The Church of St Matthias is an Anglican place of worship in Malvern Link, England. Prior to the establishment of this church, the residents of Malvern Link had to walk 3 miles to their parish church, St. Edburga's Church in Leigh. The Rector of Leigh, Henry Somers-Cocks, requested the 2nd Earl Somers to provide some land for a new church, which he did on the 27th December 1843, the form of Link Meadow.
The initial church was designed by Sir G G Scott. It seated 300 people, and cost £1,900 to build. It was completed in 1846 and consecrated by Bishop Pepys of Worcester on the 13th of January.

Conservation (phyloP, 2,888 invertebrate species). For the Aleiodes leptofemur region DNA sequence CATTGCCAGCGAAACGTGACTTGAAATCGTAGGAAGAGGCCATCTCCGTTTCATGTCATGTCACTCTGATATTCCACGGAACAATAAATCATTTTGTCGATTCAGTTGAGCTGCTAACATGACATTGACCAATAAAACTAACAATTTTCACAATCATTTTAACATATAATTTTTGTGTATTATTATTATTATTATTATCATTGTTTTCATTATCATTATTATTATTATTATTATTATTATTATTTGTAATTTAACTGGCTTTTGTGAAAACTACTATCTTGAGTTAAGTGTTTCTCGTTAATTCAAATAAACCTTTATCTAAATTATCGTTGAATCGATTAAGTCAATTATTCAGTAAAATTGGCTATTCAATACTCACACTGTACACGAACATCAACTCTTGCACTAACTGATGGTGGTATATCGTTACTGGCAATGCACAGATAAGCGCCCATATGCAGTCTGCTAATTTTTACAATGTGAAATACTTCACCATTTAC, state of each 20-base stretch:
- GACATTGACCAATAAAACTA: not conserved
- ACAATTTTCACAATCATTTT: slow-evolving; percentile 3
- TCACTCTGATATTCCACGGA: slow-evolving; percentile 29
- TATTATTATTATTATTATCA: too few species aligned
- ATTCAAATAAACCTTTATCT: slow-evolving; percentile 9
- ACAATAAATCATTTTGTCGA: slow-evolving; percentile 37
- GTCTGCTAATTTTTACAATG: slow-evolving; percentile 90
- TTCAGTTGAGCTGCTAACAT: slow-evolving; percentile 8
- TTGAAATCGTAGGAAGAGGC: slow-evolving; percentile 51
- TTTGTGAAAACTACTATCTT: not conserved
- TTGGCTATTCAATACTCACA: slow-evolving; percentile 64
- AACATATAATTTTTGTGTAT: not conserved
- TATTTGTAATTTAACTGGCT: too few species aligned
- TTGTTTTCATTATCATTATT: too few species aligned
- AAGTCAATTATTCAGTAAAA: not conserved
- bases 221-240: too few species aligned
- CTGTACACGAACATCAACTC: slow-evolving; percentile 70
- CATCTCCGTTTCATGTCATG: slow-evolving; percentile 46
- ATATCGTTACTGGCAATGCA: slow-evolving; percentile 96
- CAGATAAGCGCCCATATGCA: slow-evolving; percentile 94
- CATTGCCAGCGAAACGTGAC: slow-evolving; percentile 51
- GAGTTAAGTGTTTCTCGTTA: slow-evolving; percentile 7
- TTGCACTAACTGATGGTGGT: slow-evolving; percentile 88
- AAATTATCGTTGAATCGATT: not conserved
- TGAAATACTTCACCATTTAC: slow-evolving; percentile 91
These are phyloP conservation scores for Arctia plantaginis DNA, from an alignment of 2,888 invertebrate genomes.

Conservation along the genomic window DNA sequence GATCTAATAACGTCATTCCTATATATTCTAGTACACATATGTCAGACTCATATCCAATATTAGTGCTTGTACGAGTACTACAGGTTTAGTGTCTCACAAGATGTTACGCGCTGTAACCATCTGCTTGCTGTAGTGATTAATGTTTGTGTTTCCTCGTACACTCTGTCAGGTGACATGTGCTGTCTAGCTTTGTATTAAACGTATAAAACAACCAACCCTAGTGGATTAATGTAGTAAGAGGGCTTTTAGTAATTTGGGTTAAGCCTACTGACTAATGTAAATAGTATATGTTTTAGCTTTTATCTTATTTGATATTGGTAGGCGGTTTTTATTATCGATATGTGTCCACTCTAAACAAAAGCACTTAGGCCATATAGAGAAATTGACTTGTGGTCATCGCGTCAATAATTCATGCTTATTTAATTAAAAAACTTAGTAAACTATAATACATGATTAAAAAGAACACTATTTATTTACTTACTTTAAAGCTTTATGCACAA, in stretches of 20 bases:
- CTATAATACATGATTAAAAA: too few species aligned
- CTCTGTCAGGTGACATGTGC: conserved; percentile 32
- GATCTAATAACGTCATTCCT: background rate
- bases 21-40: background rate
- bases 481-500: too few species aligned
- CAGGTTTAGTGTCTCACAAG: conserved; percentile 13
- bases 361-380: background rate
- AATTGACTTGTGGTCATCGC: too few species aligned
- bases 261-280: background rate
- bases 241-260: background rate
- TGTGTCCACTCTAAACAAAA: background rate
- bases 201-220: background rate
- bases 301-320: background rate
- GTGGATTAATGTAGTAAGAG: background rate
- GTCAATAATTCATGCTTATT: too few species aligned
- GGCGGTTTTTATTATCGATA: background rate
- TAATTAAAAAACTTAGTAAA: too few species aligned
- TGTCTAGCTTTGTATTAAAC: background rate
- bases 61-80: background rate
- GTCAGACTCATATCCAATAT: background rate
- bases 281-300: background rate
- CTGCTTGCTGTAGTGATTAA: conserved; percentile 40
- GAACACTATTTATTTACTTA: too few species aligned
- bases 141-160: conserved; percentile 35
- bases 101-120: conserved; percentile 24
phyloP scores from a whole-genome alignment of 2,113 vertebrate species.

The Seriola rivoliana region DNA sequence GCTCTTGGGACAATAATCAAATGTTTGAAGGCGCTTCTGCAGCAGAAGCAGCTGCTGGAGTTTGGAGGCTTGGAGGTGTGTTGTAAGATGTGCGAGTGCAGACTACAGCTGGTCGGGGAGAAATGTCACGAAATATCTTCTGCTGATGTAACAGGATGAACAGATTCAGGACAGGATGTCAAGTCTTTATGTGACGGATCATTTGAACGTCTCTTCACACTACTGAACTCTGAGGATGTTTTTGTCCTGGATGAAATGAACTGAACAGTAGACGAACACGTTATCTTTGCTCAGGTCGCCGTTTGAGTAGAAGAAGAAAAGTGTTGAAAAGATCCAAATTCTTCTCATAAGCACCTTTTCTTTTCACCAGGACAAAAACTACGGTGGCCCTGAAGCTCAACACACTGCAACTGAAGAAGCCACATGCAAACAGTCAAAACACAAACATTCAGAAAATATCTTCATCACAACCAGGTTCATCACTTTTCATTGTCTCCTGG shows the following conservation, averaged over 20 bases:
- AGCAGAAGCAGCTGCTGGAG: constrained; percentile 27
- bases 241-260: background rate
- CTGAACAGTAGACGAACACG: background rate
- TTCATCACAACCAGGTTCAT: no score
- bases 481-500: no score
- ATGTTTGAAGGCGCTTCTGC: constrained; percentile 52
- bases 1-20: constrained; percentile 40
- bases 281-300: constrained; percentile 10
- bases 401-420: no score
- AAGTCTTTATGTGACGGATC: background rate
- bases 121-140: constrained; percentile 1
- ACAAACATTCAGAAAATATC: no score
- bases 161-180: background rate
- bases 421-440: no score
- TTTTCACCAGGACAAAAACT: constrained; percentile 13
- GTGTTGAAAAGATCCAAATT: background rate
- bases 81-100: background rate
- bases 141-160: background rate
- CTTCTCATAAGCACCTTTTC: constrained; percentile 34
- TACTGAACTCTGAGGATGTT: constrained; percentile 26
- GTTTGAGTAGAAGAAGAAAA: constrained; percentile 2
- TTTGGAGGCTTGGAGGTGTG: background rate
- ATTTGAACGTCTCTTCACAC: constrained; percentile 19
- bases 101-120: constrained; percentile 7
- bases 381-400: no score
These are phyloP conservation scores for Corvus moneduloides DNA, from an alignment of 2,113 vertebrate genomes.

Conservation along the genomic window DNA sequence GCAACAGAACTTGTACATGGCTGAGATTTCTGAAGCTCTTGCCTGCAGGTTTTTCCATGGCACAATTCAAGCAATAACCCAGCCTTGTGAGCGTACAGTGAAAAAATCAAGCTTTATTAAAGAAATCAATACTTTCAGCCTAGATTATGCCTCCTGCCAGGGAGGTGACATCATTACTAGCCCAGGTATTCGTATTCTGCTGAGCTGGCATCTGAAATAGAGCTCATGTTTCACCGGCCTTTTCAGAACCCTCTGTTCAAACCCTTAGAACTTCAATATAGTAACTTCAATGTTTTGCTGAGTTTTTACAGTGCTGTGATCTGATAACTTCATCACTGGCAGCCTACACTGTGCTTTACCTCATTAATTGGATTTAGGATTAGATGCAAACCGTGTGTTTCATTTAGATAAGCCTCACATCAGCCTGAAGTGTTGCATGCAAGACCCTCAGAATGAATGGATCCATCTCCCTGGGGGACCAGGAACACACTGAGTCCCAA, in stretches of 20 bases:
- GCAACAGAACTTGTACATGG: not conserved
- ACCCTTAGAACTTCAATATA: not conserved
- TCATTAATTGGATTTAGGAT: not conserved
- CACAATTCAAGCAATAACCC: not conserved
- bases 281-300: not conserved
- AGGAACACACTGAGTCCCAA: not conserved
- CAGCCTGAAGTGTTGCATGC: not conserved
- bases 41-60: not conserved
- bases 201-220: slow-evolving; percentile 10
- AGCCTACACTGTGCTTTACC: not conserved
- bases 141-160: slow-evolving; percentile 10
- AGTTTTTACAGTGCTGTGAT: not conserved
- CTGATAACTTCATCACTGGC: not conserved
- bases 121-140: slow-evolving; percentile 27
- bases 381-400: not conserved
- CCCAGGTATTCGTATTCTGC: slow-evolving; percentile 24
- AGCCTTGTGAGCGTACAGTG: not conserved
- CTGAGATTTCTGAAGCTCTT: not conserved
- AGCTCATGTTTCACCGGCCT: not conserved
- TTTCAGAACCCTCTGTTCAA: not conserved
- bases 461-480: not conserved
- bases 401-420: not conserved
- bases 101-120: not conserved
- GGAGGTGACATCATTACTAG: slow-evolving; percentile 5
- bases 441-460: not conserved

In 1858, the church was extended to the south, and a new tower was added in 1862.
In 1880, the church was found to be too small, and the decision was made to extend it eastwards. Tenders were invited, and Thomas Collins of Tewkesbury, who estimated the costs to be £2,400. The costs of this extension were principally met by Earl Beauchamp. The architect for the new church was Frederick William Hunt of London.
The present tower was added in 1889. The tower holds a ring of ten bells cast by John Taylor & Co, the world's largest working bell foundry. Bell #10 was cast in 1899, #1 and 2 in 1993, and #3 to 9 in 1900. The Tenor, the heaviest, weighs 16 cwt and is tuned to F#. The firstfull peal of Grandsire Triples was rung on 1 June 1901, in St Matthias.
The chapel screens are the work of Robert Thompson, the 'mouseman' of Kilburn in Yorkshire.